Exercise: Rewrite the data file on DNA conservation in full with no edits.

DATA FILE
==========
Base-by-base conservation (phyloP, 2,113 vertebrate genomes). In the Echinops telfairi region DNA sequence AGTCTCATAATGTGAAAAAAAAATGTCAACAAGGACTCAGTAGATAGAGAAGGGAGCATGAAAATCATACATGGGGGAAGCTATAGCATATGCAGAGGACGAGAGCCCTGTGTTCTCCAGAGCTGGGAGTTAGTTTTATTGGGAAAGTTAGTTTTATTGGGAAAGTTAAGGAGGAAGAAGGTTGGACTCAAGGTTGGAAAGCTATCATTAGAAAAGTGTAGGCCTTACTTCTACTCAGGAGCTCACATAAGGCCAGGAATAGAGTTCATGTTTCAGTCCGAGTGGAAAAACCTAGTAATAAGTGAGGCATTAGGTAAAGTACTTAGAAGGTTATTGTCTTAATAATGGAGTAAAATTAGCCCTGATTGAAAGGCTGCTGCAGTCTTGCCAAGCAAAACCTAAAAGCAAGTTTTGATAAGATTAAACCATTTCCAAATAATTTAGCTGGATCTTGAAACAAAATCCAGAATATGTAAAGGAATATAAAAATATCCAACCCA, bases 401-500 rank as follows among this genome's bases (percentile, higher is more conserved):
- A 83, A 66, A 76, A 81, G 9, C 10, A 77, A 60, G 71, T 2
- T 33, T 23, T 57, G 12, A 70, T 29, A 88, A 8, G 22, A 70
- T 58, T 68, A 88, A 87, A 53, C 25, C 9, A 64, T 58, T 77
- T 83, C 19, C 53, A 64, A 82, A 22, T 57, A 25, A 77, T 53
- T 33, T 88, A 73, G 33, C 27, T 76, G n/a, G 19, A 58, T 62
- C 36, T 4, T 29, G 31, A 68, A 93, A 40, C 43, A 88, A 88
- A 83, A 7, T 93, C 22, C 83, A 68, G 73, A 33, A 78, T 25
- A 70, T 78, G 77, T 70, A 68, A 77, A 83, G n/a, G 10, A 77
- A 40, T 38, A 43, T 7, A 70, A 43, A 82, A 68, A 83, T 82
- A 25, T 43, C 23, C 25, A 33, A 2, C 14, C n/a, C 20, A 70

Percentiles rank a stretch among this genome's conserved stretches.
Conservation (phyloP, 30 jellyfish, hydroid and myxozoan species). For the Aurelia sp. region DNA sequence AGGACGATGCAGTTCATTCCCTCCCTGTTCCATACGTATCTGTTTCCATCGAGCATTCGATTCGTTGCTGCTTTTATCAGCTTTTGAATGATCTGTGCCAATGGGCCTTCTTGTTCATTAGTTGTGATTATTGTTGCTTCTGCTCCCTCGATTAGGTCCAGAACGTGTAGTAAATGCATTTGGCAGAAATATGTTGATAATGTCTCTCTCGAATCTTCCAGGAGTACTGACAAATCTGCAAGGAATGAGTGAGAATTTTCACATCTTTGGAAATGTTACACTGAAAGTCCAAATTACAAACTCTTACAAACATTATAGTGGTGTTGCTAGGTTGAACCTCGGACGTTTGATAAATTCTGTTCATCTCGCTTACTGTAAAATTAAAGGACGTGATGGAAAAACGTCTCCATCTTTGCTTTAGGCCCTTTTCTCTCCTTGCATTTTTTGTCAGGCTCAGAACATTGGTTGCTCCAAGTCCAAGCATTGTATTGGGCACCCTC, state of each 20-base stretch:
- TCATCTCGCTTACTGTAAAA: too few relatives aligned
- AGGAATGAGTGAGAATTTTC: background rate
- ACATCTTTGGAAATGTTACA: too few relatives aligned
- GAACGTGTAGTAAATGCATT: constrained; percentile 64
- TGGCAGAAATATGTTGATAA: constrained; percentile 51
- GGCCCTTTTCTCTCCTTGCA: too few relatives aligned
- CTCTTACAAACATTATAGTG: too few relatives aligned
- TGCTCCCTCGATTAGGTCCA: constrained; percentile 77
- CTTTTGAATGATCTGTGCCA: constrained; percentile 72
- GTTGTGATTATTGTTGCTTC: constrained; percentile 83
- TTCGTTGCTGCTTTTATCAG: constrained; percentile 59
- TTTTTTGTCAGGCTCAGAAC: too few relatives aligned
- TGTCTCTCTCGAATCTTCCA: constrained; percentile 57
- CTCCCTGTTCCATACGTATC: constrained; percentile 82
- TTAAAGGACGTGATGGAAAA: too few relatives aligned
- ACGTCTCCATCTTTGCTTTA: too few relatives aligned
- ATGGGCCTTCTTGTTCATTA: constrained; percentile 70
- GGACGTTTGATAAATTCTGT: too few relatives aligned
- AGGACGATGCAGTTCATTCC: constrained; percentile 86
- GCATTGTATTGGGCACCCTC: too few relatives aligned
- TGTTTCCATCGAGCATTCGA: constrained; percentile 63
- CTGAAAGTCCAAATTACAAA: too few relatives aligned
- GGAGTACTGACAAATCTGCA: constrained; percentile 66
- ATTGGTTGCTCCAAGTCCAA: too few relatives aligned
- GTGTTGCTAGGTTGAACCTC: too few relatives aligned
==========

Base-by-base conservation (phyloP, 2,113 vertebrate genomes). In the Echinops telfairi region DNA sequence AGTCTCATAATGTGAAAAAAAAATGTCAACAAGGACTCAGTAGATAGAGAAGGGAGCATGAAAATCATACATGGGGGAAGCTATAGCATATGCAGAGGACGAGAGCCCTGTGTTCTCCAGAGCTGGGAGTTAGTTTTATTGGGAAAGTTAGTTTTATTGGGAAAGTTAAGGAGGAAGAAGGTTGGACTCAAGGTTGGAAAGCTATCATTAGAAAAGTGTAGGCCTTACTTCTACTCAGGAGCTCACATAAGGCCAGGAATAGAGTTCATGTTTCAGTCCGAGTGGAAAAACCTAGTAATAAGTGAGGCATTAGGTAAAGTACTTAGAAGGTTATTGTCTTAATAATGGAGTAAAATTAGCCCTGATTGAAAGGCTGCTGCAGTCTTGCCAAGCAAAACCTAAAAGCAAGTTTTGATAAGATTAAACCATTTCCAAATAATTTAGCTGGATCTTGAAACAAAATCCAGAATATGTAAAGGAATATAAAAATATCCAACCCA, bases 401-500 rank as follows among this genome's bases (percentile, higher is more conserved):
- A 83, A 66, A 76, A 81, G 9, C 10, A 77, A 60, G 71, T 2
- T 33, T 23, T 57, G 12, A 70, T 29, A 88, A 8, G 22, A 70
- T 58, T 68, A 88, A 87, A 53, C 25, C 9, A 64, T 58, T 77
- T 83, C 19, C 53, A 64, A 82, A 22, T 57, A 25, A 77, T 53
- T 33, T 88, A 73, G 33, C 27, T 76, G n/a, G 19, A 58, T 62
- C 36, T 4, T 29, G 31, A 68, A 93, A 40, C 43, A 88, A 88
- A 83, A 7, T 93, C 22, C 83, A 68, G 73, A 33, A 78, T 25
- A 70, T 78, G 77, T 70, A 68, A 77, A 83, G n/a, G 10, A 77
- A 40, T 38, A 43, T 7, A 70, A 43, A 82, A 68, A 83, T 82
- A 25, T 43, C 23, C 25, A 33, A 2, C 14, C n/a, C 20, A 70

Percentiles rank a stretch among this genome's conserved stretches.
Conservation (phyloP, 30 jellyfish, hydroid and myxozoan species). For the Aurelia sp. region DNA sequence AGGACGATGCAGTTCATTCCCTCCCTGTTCCATACGTATCTGTTTCCATCGAGCATTCGATTCGTTGCTGCTTTTATCAGCTTTTGAATGATCTGTGCCAATGGGCCTTCTTGTTCATTAGTTGTGATTATTGTTGCTTCTGCTCCCTCGATTAGGTCCAGAACGTGTAGTAAATGCATTTGGCAGAAATATGTTGATAATGTCTCTCTCGAATCTTCCAGGAGTACTGACAAATCTGCAAGGAATGAGTGAGAATTTTCACATCTTTGGAAATGTTACACTGAAAGTCCAAATTACAAACTCTTACAAACATTATAGTGGTGTTGCTAGGTTGAACCTCGGACGTTTGATAAATTCTGTTCATCTCGCTTACTGTAAAATTAAAGGACGTGATGGAAAAACGTCTCCATCTTTGCTTTAGGCCCTTTTCTCTCCTTGCATTTTTTGTCAGGCTCAGAACATTGGTTGCTCCAAGTCCAAGCATTGTATTGGGCACCCTC, state of each 20-base stretch:
- TCATCTCGCTTACTGTAAAA: too few relatives aligned
- AGGAATGAGTGAGAATTTTC: background rate
- ACATCTTTGGAAATGTTACA: too few relatives aligned
- GAACGTGTAGTAAATGCATT: constrained; percentile 64
- TGGCAGAAATATGTTGATAA: constrained; percentile 51
- GGCCCTTTTCTCTCCTTGCA: too few relatives aligned
- CTCTTACAAACATTATAGTG: too few relatives aligned
- TGCTCCCTCGATTAGGTCCA: constrained; percentile 77
- CTTTTGAATGATCTGTGCCA: constrained; percentile 72
- GTTGTGATTATTGTTGCTTC: constrained; percentile 83
- TTCGTTGCTGCTTTTATCAG: constrained; percentile 59
- TTTTTTGTCAGGCTCAGAAC: too few relatives aligned
- TGTCTCTCTCGAATCTTCCA: constrained; percentile 57
- CTCCCTGTTCCATACGTATC: constrained; percentile 82
- TTAAAGGACGTGATGGAAAA: too few relatives aligned
- ACGTCTCCATCTTTGCTTTA: too few relatives aligned
- ATGGGCCTTCTTGTTCATTA: constrained; percentile 70
- GGACGTTTGATAAATTCTGT: too few relatives aligned
- AGGACGATGCAGTTCATTCC: constrained; percentile 86
- GCATTGTATTGGGCACCCTC: too few relatives aligned
- TGTTTCCATCGAGCATTCGA: constrained; percentile 63
- CTGAAAGTCCAAATTACAAA: too few relatives aligned
- GGAGTACTGACAAATCTGCA: constrained; percentile 66
- ATTGGTTGCTCCAAGTCCAA: too few relatives aligned
- GTGTTGCTAGGTTGAACCTC: too few relatives aligned